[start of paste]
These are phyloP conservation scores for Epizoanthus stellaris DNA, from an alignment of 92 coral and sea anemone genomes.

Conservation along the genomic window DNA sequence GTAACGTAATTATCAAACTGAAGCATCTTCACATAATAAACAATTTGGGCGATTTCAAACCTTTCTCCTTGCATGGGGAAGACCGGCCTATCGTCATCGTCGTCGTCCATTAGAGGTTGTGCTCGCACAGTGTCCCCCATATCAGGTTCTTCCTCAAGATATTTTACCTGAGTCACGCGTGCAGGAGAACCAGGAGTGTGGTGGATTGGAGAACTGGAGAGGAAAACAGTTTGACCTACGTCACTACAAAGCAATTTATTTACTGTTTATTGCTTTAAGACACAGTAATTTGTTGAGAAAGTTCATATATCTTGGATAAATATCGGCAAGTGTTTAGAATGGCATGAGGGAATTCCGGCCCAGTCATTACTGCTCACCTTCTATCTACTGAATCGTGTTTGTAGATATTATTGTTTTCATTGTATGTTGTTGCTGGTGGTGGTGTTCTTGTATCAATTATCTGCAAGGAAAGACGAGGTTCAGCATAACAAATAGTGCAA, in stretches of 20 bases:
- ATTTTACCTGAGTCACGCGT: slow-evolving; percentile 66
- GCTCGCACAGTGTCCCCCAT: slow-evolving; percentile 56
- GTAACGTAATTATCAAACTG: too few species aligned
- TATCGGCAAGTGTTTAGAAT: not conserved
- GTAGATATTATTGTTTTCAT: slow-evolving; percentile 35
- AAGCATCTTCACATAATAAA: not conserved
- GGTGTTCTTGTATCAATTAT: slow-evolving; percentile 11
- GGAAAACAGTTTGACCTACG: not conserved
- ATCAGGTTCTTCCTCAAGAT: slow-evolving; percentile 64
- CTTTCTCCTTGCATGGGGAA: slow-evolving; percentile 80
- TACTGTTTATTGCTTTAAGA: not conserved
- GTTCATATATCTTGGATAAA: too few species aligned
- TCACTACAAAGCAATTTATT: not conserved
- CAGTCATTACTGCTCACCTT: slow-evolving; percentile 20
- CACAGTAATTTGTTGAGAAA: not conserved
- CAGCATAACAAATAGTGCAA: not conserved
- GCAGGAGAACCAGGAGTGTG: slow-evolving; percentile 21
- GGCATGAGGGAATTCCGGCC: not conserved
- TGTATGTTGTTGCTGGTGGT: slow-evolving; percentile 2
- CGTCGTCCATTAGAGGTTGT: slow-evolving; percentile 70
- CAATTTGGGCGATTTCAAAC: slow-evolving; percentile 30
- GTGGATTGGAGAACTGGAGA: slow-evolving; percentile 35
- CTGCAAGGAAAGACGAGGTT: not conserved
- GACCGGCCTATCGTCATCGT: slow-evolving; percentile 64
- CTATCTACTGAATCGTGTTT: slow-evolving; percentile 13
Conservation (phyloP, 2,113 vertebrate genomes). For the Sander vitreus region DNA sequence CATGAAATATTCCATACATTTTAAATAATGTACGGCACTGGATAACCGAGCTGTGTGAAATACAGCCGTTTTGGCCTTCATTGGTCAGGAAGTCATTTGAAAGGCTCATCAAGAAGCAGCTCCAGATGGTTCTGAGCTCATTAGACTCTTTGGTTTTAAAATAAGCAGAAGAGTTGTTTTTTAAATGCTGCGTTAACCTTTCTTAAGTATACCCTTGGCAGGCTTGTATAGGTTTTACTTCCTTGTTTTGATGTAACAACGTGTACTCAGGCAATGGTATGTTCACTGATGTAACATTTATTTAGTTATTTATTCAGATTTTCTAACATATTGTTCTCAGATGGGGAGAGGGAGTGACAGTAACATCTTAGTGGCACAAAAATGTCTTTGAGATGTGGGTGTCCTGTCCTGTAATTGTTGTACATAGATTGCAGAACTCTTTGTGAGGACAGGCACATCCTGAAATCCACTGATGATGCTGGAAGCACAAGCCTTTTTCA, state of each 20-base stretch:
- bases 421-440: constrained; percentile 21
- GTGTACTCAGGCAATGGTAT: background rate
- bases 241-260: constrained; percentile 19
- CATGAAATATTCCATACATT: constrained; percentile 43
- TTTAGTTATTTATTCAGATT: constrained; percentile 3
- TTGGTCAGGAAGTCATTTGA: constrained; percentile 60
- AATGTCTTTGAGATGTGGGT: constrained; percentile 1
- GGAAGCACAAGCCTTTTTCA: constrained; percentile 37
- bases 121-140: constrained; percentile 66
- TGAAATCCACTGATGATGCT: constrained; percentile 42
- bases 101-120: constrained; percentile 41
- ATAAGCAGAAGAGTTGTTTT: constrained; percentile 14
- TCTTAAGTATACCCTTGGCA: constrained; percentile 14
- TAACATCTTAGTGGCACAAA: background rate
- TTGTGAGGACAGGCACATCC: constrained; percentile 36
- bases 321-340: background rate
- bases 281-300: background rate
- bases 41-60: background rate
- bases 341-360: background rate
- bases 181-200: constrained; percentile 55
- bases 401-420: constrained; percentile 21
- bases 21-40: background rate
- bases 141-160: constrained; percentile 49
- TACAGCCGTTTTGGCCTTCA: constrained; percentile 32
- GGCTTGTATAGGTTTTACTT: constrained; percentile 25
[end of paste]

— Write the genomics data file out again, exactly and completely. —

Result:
These are phyloP conservation scores for Epizoanthus stellaris DNA, from an alignment of 92 coral and sea anemone genomes.

Conservation along the genomic window DNA sequence GTAACGTAATTATCAAACTGAAGCATCTTCACATAATAAACAATTTGGGCGATTTCAAACCTTTCTCCTTGCATGGGGAAGACCGGCCTATCGTCATCGTCGTCGTCCATTAGAGGTTGTGCTCGCACAGTGTCCCCCATATCAGGTTCTTCCTCAAGATATTTTACCTGAGTCACGCGTGCAGGAGAACCAGGAGTGTGGTGGATTGGAGAACTGGAGAGGAAAACAGTTTGACCTACGTCACTACAAAGCAATTTATTTACTGTTTATTGCTTTAAGACACAGTAATTTGTTGAGAAAGTTCATATATCTTGGATAAATATCGGCAAGTGTTTAGAATGGCATGAGGGAATTCCGGCCCAGTCATTACTGCTCACCTTCTATCTACTGAATCGTGTTTGTAGATATTATTGTTTTCATTGTATGTTGTTGCTGGTGGTGGTGTTCTTGTATCAATTATCTGCAAGGAAAGACGAGGTTCAGCATAACAAATAGTGCAA, in stretches of 20 bases:
- ATTTTACCTGAGTCACGCGT: slow-evolving; percentile 66
- GCTCGCACAGTGTCCCCCAT: slow-evolving; percentile 56
- GTAACGTAATTATCAAACTG: too few species aligned
- TATCGGCAAGTGTTTAGAAT: not conserved
- GTAGATATTATTGTTTTCAT: slow-evolving; percentile 35
- AAGCATCTTCACATAATAAA: not conserved
- GGTGTTCTTGTATCAATTAT: slow-evolving; percentile 11
- GGAAAACAGTTTGACCTACG: not conserved
- ATCAGGTTCTTCCTCAAGAT: slow-evolving; percentile 64
- CTTTCTCCTTGCATGGGGAA: slow-evolving; percentile 80
- TACTGTTTATTGCTTTAAGA: not conserved
- GTTCATATATCTTGGATAAA: too few species aligned
- TCACTACAAAGCAATTTATT: not conserved
- CAGTCATTACTGCTCACCTT: slow-evolving; percentile 20
- CACAGTAATTTGTTGAGAAA: not conserved
- CAGCATAACAAATAGTGCAA: not conserved
- GCAGGAGAACCAGGAGTGTG: slow-evolving; percentile 21
- GGCATGAGGGAATTCCGGCC: not conserved
- TGTATGTTGTTGCTGGTGGT: slow-evolving; percentile 2
- CGTCGTCCATTAGAGGTTGT: slow-evolving; percentile 70
- CAATTTGGGCGATTTCAAAC: slow-evolving; percentile 30
- GTGGATTGGAGAACTGGAGA: slow-evolving; percentile 35
- CTGCAAGGAAAGACGAGGTT: not conserved
- GACCGGCCTATCGTCATCGT: slow-evolving; percentile 64
- CTATCTACTGAATCGTGTTT: slow-evolving; percentile 13
Conservation (phyloP, 2,113 vertebrate genomes). For the Sander vitreus region DNA sequence CATGAAATATTCCATACATTTTAAATAATGTACGGCACTGGATAACCGAGCTGTGTGAAATACAGCCGTTTTGGCCTTCATTGGTCAGGAAGTCATTTGAAAGGCTCATCAAGAAGCAGCTCCAGATGGTTCTGAGCTCATTAGACTCTTTGGTTTTAAAATAAGCAGAAGAGTTGTTTTTTAAATGCTGCGTTAACCTTTCTTAAGTATACCCTTGGCAGGCTTGTATAGGTTTTACTTCCTTGTTTTGATGTAACAACGTGTACTCAGGCAATGGTATGTTCACTGATGTAACATTTATTTAGTTATTTATTCAGATTTTCTAACATATTGTTCTCAGATGGGGAGAGGGAGTGACAGTAACATCTTAGTGGCACAAAAATGTCTTTGAGATGTGGGTGTCCTGTCCTGTAATTGTTGTACATAGATTGCAGAACTCTTTGTGAGGACAGGCACATCCTGAAATCCACTGATGATGCTGGAAGCACAAGCCTTTTTCA, state of each 20-base stretch:
- bases 421-440: constrained; percentile 21
- GTGTACTCAGGCAATGGTAT: background rate
- bases 241-260: constrained; percentile 19
- CATGAAATATTCCATACATT: constrained; percentile 43
- TTTAGTTATTTATTCAGATT: constrained; percentile 3
- TTGGTCAGGAAGTCATTTGA: constrained; percentile 60
- AATGTCTTTGAGATGTGGGT: constrained; percentile 1
- GGAAGCACAAGCCTTTTTCA: constrained; percentile 37
- bases 121-140: constrained; percentile 66
- TGAAATCCACTGATGATGCT: constrained; percentile 42
- bases 101-120: constrained; percentile 41
- ATAAGCAGAAGAGTTGTTTT: constrained; percentile 14
- TCTTAAGTATACCCTTGGCA: constrained; percentile 14
- TAACATCTTAGTGGCACAAA: background rate
- TTGTGAGGACAGGCACATCC: constrained; percentile 36
- bases 321-340: background rate
- bases 281-300: background rate
- bases 41-60: background rate
- bases 341-360: background rate
- bases 181-200: constrained; percentile 55
- bases 401-420: constrained; percentile 21
- bases 21-40: background rate
- bases 141-160: constrained; percentile 49
- TACAGCCGTTTTGGCCTTCA: constrained; percentile 32
- GGCTTGTATAGGTTTTACTT: constrained; percentile 25